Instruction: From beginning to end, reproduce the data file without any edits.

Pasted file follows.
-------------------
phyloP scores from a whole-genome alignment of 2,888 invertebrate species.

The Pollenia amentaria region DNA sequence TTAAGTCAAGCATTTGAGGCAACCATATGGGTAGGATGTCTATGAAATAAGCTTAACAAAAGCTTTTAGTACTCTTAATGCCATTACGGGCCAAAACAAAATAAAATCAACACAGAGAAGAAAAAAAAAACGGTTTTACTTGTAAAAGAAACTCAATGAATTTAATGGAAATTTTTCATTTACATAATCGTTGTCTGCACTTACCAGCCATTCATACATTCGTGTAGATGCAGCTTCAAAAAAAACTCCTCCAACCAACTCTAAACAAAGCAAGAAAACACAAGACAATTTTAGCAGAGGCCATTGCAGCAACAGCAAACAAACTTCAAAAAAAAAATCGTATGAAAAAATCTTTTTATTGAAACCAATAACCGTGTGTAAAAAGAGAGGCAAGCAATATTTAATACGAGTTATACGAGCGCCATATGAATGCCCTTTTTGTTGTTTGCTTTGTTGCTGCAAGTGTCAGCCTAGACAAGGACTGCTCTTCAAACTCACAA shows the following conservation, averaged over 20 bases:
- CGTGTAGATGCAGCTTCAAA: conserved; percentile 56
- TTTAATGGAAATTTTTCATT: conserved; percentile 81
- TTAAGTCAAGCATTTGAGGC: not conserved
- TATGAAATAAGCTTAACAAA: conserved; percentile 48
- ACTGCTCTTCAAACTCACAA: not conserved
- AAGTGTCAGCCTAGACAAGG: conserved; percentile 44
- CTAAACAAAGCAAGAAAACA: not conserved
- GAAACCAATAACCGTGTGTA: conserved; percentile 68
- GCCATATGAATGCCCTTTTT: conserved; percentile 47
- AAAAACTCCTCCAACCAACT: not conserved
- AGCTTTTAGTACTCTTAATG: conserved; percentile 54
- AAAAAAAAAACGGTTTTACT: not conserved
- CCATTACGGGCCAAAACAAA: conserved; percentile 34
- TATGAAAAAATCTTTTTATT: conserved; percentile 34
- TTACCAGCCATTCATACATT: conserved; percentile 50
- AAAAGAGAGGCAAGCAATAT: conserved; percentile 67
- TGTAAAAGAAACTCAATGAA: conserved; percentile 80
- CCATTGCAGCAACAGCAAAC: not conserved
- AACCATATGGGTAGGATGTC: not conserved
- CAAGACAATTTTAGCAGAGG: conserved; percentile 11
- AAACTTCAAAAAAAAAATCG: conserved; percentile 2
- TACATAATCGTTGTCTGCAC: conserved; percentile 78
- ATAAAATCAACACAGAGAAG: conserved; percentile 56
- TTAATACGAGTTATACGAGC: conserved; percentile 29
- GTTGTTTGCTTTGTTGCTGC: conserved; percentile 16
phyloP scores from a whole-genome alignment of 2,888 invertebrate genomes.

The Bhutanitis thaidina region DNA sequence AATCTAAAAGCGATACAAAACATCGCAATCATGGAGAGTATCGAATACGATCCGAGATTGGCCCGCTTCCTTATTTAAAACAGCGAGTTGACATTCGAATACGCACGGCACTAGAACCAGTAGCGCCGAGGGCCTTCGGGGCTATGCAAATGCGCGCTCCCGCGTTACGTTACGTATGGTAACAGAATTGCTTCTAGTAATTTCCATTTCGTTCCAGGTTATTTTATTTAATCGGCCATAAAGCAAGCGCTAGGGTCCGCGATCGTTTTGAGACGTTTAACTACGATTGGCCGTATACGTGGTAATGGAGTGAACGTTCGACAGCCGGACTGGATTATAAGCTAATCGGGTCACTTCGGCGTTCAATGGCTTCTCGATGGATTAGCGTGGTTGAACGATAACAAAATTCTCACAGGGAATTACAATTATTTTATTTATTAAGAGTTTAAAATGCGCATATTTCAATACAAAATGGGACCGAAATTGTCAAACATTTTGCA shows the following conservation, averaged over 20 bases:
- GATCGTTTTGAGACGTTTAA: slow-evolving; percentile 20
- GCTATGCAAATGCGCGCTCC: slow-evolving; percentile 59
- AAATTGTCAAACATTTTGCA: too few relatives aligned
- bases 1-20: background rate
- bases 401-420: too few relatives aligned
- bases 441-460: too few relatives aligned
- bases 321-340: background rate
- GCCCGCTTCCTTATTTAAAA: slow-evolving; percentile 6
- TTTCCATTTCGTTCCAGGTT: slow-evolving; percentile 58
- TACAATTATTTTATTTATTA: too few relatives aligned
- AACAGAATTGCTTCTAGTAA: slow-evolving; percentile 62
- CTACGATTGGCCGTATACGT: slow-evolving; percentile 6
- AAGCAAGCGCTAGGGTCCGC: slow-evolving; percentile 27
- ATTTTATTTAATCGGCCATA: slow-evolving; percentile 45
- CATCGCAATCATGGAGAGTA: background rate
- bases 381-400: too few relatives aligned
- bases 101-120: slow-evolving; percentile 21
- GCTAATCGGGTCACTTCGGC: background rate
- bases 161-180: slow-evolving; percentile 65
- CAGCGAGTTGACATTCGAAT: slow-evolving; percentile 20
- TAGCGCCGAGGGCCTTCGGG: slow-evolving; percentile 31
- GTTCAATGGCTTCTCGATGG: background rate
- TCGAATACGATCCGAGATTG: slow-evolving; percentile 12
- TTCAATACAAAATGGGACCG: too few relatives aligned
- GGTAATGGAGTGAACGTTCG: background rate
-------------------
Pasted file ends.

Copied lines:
phyloP scores from a whole-genome alignment of 2,888 invertebrate species.

The Pollenia amentaria region DNA sequence TTAAGTCAAGCATTTGAGGCAACCATATGGGTAGGATGTCTATGAAATAAGCTTAACAAAAGCTTTTAGTACTCTTAATGCCATTACGGGCCAAAACAAAATAAAATCAACACAGAGAAGAAAAAAAAAACGGTTTTACTTGTAAAAGAAACTCAATGAATTTAATGGAAATTTTTCATTTACATAATCGTTGTCTGCACTTACCAGCCATTCATACATTCGTGTAGATGCAGCTTCAAAAAAAACTCCTCCAACCAACTCTAAACAAAGCAAGAAAACACAAGACAATTTTAGCAGAGGCCATTGCAGCAACAGCAAACAAACTTCAAAAAAAAAATCGTATGAAAAAATCTTTTTATTGAAACCAATAACCGTGTGTAAAAAGAGAGGCAAGCAATATTTAATACGAGTTATACGAGCGCCATATGAATGCCCTTTTTGTTGTTTGCTTTGTTGCTGCAAGTGTCAGCCTAGACAAGGACTGCTCTTCAAACTCACAA shows the following conservation, averaged over 20 bases:
- CGTGTAGATGCAGCTTCAAA: conserved; percentile 56
- TTTAATGGAAATTTTTCATT: conserved; percentile 81
- TTAAGTCAAGCATTTGAGGC: not conserved
- TATGAAATAAGCTTAACAAA: conserved; percentile 48
- ACTGCTCTTCAAACTCACAA: not conserved
- AAGTGTCAGCCTAGACAAGG: conserved; percentile 44
- CTAAACAAAGCAAGAAAACA: not conserved
- GAAACCAATAACCGTGTGTA: conserved; percentile 68
- GCCATATGAATGCCCTTTTT: conserved; percentile 47
- AAAAACTCCTCCAACCAACT: not conserved
- AGCTTTTAGTACTCTTAATG: conserved; percentile 54
- AAAAAAAAAACGGTTTTACT: not conserved
- CCATTACGGGCCAAAACAAA: conserved; percentile 34
- TATGAAAAAATCTTTTTATT: conserved; percentile 34
- TTACCAGCCATTCATACATT: conserved; percentile 50
- AAAAGAGAGGCAAGCAATAT: conserved; percentile 67
- TGTAAAAGAAACTCAATGAA: conserved; percentile 80
- CCATTGCAGCAACAGCAAAC: not conserved
- AACCATATGGGTAGGATGTC: not conserved
- CAAGACAATTTTAGCAGAGG: conserved; percentile 11
- AAACTTCAAAAAAAAAATCG: conserved; percentile 2
- TACATAATCGTTGTCTGCAC: conserved; percentile 78
- ATAAAATCAACACAGAGAAG: conserved; percentile 56
- TTAATACGAGTTATACGAGC: conserved; percentile 29
- GTTGTTTGCTTTGTTGCTGC: conserved; percentile 16
phyloP scores from a whole-genome alignment of 2,888 invertebrate genomes.

The Bhutanitis thaidina region DNA sequence AATCTAAAAGCGATACAAAACATCGCAATCATGGAGAGTATCGAATACGATCCGAGATTGGCCCGCTTCCTTATTTAAAACAGCGAGTTGACATTCGAATACGCACGGCACTAGAACCAGTAGCGCCGAGGGCCTTCGGGGCTATGCAAATGCGCGCTCCCGCGTTACGTTACGTATGGTAACAGAATTGCTTCTAGTAATTTCCATTTCGTTCCAGGTTATTTTATTTAATCGGCCATAAAGCAAGCGCTAGGGTCCGCGATCGTTTTGAGACGTTTAACTACGATTGGCCGTATACGTGGTAATGGAGTGAACGTTCGACAGCCGGACTGGATTATAAGCTAATCGGGTCACTTCGGCGTTCAATGGCTTCTCGATGGATTAGCGTGGTTGAACGATAACAAAATTCTCACAGGGAATTACAATTATTTTATTTATTAAGAGTTTAAAATGCGCATATTTCAATACAAAATGGGACCGAAATTGTCAAACATTTTGCA shows the following conservation, averaged over 20 bases:
- GATCGTTTTGAGACGTTTAA: slow-evolving; percentile 20
- GCTATGCAAATGCGCGCTCC: slow-evolving; percentile 59
- AAATTGTCAAACATTTTGCA: too few relatives aligned
- bases 1-20: background rate
- bases 401-420: too few relatives aligned
- bases 441-460: too few relatives aligned
- bases 321-340: background rate
- GCCCGCTTCCTTATTTAAAA: slow-evolving; percentile 6
- TTTCCATTTCGTTCCAGGTT: slow-evolving; percentile 58
- TACAATTATTTTATTTATTA: too few relatives aligned
- AACAGAATTGCTTCTAGTAA: slow-evolving; percentile 62
- CTACGATTGGCCGTATACGT: slow-evolving; percentile 6
- AAGCAAGCGCTAGGGTCCGC: slow-evolving; percentile 27
- ATTTTATTTAATCGGCCATA: slow-evolving; percentile 45
- CATCGCAATCATGGAGAGTA: background rate
- bases 381-400: too few relatives aligned
- bases 101-120: slow-evolving; percentile 21
- GCTAATCGGGTCACTTCGGC: background rate
- bases 161-180: slow-evolving; percentile 65
- CAGCGAGTTGACATTCGAAT: slow-evolving; percentile 20
- TAGCGCCGAGGGCCTTCGGG: slow-evolving; percentile 31
- GTTCAATGGCTTCTCGATGG: background rate
- TCGAATACGATCCGAGATTG: slow-evolving; percentile 12
- TTCAATACAAAATGGGACCG: too few relatives aligned
- GGTAATGGAGTGAACGTTCG: background rate